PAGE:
Gay cleric Jeffrey John may take legal action against Church of England
A friend of a gay cleric who is understood to have threatened to take the Church of England to court says he has been badly treated by his employer.
Dean of St Albans Jeffrey John, who is from Tonyrefail in south Wales, has twice missed out on becoming a bishop.
Reports suggest he is threatening to sue the church for discrimination.
Retired south Wales priest Martin Reynolds supports him, but legal action has been criticised by opponents. The church declined to comment.
In 2003, Dr John was forced to step down from becoming Bishop of Reading because of his sexuality after protests from traditionalists.
He was also a candidate for Bishop of Southwark in 2010 but was rejected. Evidence emerged that this was because of his sexual orientation.
Mr Reynolds said Dr John, who is a friend, had been badly treated by the Church of England.
"My view is that his own attempt to get to the bottom of this matter completely failed," he said.
"He was left with no other alternative to find the truth than to use legal proceedings."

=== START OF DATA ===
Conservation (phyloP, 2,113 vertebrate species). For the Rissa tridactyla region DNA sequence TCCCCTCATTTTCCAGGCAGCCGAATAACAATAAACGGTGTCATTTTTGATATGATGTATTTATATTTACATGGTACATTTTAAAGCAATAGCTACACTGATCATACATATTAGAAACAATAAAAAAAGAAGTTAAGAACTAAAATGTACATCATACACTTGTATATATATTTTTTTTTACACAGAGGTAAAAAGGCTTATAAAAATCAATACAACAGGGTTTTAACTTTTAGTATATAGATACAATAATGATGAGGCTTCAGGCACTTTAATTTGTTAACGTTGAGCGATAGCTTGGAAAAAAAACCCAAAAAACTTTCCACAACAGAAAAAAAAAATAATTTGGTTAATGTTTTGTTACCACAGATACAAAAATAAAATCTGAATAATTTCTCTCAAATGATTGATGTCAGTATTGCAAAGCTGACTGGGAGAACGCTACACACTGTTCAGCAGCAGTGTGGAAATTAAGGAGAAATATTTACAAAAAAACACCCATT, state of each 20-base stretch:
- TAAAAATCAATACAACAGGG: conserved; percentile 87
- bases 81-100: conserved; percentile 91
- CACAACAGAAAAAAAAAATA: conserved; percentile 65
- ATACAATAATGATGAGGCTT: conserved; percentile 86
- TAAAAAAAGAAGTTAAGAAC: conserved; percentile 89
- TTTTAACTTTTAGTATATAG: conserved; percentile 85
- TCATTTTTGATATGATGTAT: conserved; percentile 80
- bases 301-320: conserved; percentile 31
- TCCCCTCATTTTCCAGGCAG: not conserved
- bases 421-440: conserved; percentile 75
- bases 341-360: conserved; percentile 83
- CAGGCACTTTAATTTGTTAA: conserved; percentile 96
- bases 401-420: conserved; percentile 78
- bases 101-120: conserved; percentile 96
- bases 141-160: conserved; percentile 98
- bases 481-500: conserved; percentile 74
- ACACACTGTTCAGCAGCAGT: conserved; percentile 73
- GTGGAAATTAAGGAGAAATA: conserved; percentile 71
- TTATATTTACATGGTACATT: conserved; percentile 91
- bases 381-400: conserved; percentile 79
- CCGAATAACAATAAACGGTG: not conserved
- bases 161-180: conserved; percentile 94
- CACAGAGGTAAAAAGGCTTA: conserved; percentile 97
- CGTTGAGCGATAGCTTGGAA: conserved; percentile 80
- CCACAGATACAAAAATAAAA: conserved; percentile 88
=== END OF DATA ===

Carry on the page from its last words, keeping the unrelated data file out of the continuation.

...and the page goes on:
Mr Reynolds, who lives in Newport and is an adviser to the Lesbian and Gay Christian Movement, said Dr John had never criticised the church publicly and had never complained about the issue to the press.
Last year the Church of England reviewed its policy towards same-sex relationships and considered allowing gay clergy to be ordained as bishops.
Legal advice published by the church said there was no bar to gay clergy becoming bishops as long as they were not sexually active and never had been while in the priesthood.
The move was in response to the Equality Act, which protects from discrimination on the grounds of sexuality.
But the Reverend George Pitcher wrote in a column in the Daily Mail that Dr John's threat of legal action "threatens, in his impatience and ill temper, to put back the cause of homosexuals in the church by a couple of decades, maybe more".
"Dr John's putative litigation smacks of naked ambition dressed up as equality campaigning," he wrote.
He added: "His cause isn't served by taking the Church of England to court and polarising Anglican prejudices again.
"And he might acknowledge that bishops are appointed on their merits too.
"That won't change, though the bar on those in an openly gay relationship surely will."
The conflict over homosexuality and the ordination of gay clergy has been controversial within the Anglican church for years, with critics saying it may cause a similar breakaway to that in the US Episcopal Church.